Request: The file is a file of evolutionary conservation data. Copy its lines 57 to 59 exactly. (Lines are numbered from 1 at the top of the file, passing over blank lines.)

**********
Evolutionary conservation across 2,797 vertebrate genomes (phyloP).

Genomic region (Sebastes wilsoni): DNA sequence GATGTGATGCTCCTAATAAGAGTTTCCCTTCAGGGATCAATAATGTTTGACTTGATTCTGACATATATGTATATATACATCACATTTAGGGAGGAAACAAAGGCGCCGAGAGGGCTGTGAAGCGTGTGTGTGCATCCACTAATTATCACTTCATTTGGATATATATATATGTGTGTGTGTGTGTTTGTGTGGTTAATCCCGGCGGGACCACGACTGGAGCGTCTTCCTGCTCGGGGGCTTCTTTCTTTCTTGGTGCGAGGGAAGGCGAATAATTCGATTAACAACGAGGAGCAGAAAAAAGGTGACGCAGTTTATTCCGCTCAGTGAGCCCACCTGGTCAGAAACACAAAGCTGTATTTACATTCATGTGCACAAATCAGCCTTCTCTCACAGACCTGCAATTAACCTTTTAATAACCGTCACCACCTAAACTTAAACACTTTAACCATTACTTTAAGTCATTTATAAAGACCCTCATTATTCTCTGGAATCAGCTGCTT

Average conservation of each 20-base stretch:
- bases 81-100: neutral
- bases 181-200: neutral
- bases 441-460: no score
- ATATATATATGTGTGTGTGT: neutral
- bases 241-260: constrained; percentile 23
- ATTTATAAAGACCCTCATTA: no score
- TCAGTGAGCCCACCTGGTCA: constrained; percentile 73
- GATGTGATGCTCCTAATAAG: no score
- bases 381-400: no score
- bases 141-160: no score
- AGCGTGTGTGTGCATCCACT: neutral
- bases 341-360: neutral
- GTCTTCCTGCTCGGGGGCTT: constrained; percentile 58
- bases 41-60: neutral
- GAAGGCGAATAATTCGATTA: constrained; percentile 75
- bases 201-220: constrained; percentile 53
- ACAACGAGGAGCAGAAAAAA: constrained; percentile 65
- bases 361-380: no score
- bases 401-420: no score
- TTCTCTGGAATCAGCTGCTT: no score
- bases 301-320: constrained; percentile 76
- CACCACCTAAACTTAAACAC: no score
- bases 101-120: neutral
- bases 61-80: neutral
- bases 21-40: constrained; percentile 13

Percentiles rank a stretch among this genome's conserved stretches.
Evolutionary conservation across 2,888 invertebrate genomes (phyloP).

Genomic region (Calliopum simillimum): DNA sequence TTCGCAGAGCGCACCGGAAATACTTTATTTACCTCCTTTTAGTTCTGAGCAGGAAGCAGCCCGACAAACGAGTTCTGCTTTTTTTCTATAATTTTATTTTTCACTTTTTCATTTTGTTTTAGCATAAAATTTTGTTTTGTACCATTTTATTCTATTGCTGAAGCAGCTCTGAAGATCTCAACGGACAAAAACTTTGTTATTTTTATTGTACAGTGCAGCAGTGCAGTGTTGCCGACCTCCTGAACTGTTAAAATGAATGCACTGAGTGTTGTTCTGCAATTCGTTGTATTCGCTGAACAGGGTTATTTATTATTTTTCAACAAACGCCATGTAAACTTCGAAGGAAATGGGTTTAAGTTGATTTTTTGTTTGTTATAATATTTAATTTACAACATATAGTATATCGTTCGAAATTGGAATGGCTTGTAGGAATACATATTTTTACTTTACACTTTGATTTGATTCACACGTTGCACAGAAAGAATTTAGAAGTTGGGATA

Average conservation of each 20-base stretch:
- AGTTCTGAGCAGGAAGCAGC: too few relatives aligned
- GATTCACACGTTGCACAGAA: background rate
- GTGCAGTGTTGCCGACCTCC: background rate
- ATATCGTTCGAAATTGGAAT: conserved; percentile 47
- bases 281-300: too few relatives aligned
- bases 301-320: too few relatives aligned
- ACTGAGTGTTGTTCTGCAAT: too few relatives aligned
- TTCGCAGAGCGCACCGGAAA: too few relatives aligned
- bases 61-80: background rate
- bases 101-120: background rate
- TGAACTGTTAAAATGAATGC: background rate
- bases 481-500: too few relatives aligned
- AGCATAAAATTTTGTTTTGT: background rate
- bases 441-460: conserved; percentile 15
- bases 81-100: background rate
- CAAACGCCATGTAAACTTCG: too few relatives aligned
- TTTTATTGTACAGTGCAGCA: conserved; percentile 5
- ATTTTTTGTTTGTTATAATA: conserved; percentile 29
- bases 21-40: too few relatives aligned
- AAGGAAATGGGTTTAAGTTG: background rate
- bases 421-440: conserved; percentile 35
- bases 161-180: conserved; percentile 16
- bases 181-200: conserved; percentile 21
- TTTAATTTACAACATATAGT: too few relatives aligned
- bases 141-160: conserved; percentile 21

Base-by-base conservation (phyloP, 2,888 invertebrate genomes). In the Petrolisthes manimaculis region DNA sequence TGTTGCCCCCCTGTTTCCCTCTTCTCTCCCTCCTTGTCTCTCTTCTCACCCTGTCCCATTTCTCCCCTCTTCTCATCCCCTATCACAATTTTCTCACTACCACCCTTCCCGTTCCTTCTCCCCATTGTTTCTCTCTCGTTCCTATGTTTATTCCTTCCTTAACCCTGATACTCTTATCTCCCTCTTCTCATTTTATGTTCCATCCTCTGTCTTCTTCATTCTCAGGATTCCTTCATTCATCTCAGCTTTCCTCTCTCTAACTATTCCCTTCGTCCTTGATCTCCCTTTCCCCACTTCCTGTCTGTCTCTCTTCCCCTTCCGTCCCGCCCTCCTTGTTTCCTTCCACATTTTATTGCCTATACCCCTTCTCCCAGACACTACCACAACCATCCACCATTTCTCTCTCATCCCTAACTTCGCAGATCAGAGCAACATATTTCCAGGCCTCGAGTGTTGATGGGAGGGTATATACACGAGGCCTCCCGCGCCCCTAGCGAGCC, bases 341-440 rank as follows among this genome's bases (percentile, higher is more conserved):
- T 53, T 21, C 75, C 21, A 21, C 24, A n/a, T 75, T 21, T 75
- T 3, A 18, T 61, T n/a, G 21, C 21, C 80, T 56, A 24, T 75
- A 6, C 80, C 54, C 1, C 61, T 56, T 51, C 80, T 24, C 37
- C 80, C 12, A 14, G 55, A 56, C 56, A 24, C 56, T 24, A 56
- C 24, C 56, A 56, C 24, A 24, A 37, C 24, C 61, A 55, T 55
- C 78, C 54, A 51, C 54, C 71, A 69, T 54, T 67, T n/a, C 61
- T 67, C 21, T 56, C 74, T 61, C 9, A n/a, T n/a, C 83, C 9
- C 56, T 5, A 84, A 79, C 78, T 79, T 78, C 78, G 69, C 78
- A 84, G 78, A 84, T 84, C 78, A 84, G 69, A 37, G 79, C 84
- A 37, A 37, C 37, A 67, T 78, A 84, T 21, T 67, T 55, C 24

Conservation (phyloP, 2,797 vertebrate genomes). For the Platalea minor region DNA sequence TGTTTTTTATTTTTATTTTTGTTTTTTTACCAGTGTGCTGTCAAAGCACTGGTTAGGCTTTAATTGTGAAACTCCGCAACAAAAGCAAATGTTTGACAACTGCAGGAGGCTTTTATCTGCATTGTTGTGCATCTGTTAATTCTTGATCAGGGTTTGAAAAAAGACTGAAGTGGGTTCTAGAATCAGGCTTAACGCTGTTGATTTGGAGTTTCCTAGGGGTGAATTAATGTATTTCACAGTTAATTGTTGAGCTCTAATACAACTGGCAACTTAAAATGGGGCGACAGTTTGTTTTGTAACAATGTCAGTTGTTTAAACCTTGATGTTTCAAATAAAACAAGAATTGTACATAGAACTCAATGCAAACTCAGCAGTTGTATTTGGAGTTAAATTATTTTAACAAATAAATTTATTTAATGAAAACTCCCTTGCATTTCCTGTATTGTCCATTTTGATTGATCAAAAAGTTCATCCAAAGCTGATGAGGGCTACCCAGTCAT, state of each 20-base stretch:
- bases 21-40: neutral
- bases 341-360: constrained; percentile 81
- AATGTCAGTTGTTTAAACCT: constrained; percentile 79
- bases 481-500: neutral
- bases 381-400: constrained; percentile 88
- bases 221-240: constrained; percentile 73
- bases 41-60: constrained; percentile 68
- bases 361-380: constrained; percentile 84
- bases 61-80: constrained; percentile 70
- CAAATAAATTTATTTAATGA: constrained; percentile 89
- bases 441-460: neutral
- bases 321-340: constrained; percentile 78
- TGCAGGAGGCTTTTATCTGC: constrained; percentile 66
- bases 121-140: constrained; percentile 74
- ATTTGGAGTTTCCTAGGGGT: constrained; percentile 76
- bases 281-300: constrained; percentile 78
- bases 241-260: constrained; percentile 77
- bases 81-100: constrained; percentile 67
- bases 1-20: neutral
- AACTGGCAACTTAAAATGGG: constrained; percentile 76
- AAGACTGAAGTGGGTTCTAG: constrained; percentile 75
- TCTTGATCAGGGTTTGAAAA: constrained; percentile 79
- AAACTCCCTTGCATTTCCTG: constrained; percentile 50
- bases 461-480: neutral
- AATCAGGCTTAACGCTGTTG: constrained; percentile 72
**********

- bases 141-160: conserved; percentile 21

Base-by-base conservation (phyloP, 2,888 invertebrate genomes). In the Petrolisthes manimaculis region DNA sequence TGTTGCCCCCCTGTTTCCCTCTTCTCTCCCTCCTTGTCTCTCTTCTCACCCTGTCCCATTTCTCCCCTCTTCTCATCCCCTATCACAATTTTCTCACTACCACCCTTCCCGTTCCTTCTCCCCATTGTTTCTCTCTCGTTCCTATGTTTATTCCTTCCTTAACCCTGATACTCTTATCTCCCTCTTCTCATTTTATGTTCCATCCTCTGTCTTCTTCATTCTCAGGATTCCTTCATTCATCTCAGCTTTCCTCTCTCTAACTATTCCCTTCGTCCTTGATCTCCCTTTCCCCACTTCCTGTCTGTCTCTCTTCCCCTTCCGTCCCGCCCTCCTTGTTTCCTTCCACATTTTATTGCCTATACCCCTTCTCCCAGACACTACCACAACCATCCACCATTTCTCTCTCATCCCTAACTTCGCAGATCAGAGCAACATATTTCCAGGCCTCGAGTGTTGATGGGAGGGTATATACACGAGGCCTCCCGCGCCCCTAGCGAGCC, bases 341-440 rank as follows among this genome's bases (percentile, higher is more conserved):
- T 53, T 21, C 75, C 21, A 21, C 24, A n/a, T 75, T 21, T 75